Three months before, I had been covering another campaign that focused on underserved locales and progressive causes: “I’m rooted in Chicago neighborhoods,” mayoral candidate Jesús “Chuy” García told me in a phone interview. “If you look at the big picture on questions of civil rights, LGBT rights, issues like public education—I have the longest history on these issues.” After getting outspent nearly five-to-one by Mayor Rahm Emanuel’s re-election campaign, García eked out 44 percent of the vote.
In America, you get a majority or you lose. In Turkey, you can get 10 percent of the vote and hold back a would-be dictator. I’m not sure which is more “democratic.”
After speaking with Erdem, I took a ferry to the Kadikoy neighborhood, where volunteers from all the major parties had set up a mini-bazaar. I threaded through the crowd to the HDP tent. On one side, a poster showed four girls whose forearms converged into a single fist, punching Erdogan on the chin.
“Does anyone speak English?” I shouted over the party anthems.
A bearded man in a sport coat and HDP pin was willing to talk. He introduced himself as Bercan Aktaş, one of the party’s executives on Istanbul’s Asian side. I asked what people were worried about in this part of the city.
“The most-asked questions are, ‘Will you deal with AKP?’ [and] ‘What’s your thinking about religion?’ They are concerned about whether it will be us or them. We are the biggest power against AKP, and we are also at peace with religions, with all religions.”
Other voters, however, are more interested in peace with the Kurdish PKK. In recent years, the HDP has become the militant group’s main point of contact with the rest of the country. Some HDP lawmakers regularly confer with their leader, Abdullah Ocalan, at his island prison in the Sea of Marmara.
His actions loom over the campaign trail. “One week ago,” Bercan recalled, “a person who was twenty, twenty-one years old came and visited our table. He said, ‘I define PKK as a terrorist organization, I define Mr. Ocalan as a terrorist, but I will vote for HDP.’ [I asked,] ‘Why will you vote for us?’ And he said, ‘Because HDP should [have a] representative in parliamentary assembly of Turkey. Because as a nation, we don’t want a continuing of the war.’”
Of course, that sentiment can cut both ways. Where some see negotiation, others see collaboration. “I don’t like that party,” a woman named Gulay said of the HDP. “They are militant. They killed a lot of people.” We met near Taksim, where she was tabling for another party, the CHP. Despite what Bercan had said about HDP being the “biggest power” against the AK Party, the center-left, nationalistic CHP polls at around 25 percent and holds 135 seats in Parliament. But there’s little discussion of that changing. Even Gulay seemed to recognize that the HDP is the party to watch in this election. “I don’t know what it’s going to be [like] if they win in this time or the next,” she sighed.
If the HDP makes it to Parliament, it will join the CHP in the opposition. It will somehow have to dispel views like Gulay’s while realizing its voters’ hopes for peace and autonomy. Some of the party’s other friends—Syriza in Greece, the French Communist Party—could make that task trickier.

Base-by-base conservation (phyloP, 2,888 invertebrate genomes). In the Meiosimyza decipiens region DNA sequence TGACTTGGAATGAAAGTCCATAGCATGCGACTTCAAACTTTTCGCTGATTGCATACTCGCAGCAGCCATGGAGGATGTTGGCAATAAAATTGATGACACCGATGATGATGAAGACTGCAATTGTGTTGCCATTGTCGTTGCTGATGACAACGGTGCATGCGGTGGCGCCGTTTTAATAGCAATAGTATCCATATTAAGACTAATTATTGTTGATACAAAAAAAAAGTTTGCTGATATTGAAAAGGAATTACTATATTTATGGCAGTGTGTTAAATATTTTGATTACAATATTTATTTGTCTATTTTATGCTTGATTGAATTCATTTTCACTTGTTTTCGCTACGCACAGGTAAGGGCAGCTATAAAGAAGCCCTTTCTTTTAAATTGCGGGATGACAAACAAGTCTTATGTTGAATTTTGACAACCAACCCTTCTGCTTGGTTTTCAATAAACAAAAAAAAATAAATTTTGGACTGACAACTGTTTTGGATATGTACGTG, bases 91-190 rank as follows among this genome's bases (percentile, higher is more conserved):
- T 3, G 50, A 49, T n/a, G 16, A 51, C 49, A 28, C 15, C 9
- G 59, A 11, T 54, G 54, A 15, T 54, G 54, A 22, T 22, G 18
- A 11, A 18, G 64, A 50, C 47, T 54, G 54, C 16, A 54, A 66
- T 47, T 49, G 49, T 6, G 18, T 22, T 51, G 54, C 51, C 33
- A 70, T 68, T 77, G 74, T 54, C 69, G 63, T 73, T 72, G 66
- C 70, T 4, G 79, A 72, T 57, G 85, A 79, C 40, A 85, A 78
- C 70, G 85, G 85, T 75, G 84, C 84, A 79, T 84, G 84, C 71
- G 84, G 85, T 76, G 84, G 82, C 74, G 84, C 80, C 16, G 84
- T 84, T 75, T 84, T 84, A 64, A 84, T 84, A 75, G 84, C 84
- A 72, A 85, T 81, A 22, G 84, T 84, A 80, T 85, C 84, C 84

But for the moment, the HDP has more pressing concerns. During the week I spent reporting, six of its employees were injured when bombs exploded at party offices in Adana and Mersin. There have been sixty attacks against HDP facilities over the course of the campaign. Party officials charged the AK Party with provoking the latest strike. Whoever is to blame, the message is clear: a lot of Turks want the HDP stopped.
Many of them, however, just might want the AK Party stopped more. I’m not sure if Gulay would have said something different about the HDP away from her own party’s table, but she was free to voice her views on Erdoğan. “We lost many years with that dictator,” Gulay told me. “You know who I’m talking about, right? Many people [are] in prisons now…I hope he’s going to lose this time.”
This might be the last time Erdoğan can lose. The flags and tents won’t be set up for another general election until 2019. If the country switches to a presidential system, it’s impossible to say how election laws would change, or whether Erdoğan would obey them. Bercan seemed confident that enough Turks won’t want to find out. “The people will vote for HDP this election,” he told me, “destroying the election limit.”
We were standing on Asia’s western shore, beside a strait that has carried Roman galleys and Soviet nuclear submarines. From Atatürk Airport on the other side, it was less than two hours’ flight time to either Crimea, Damascus, or Vienna. Across the street, campaign staffers were refueling at Starbucks and lining up at ATMs that dispensed dollars, euros, and lira.
I asked Bercan if he had anything to say to people in America.
“I think this election will be the election of the Middle East,” he replied. “America’s election is all the world’s election, because American politics are interested in Middle East, Afghanistan, Turkey. I hope America should [have a] discourse of peace, discourse of democracy. But today…the peoples of Middle East will determine their destiny. So I think America should adapt to that.”
The image featured in this article was taken by the author.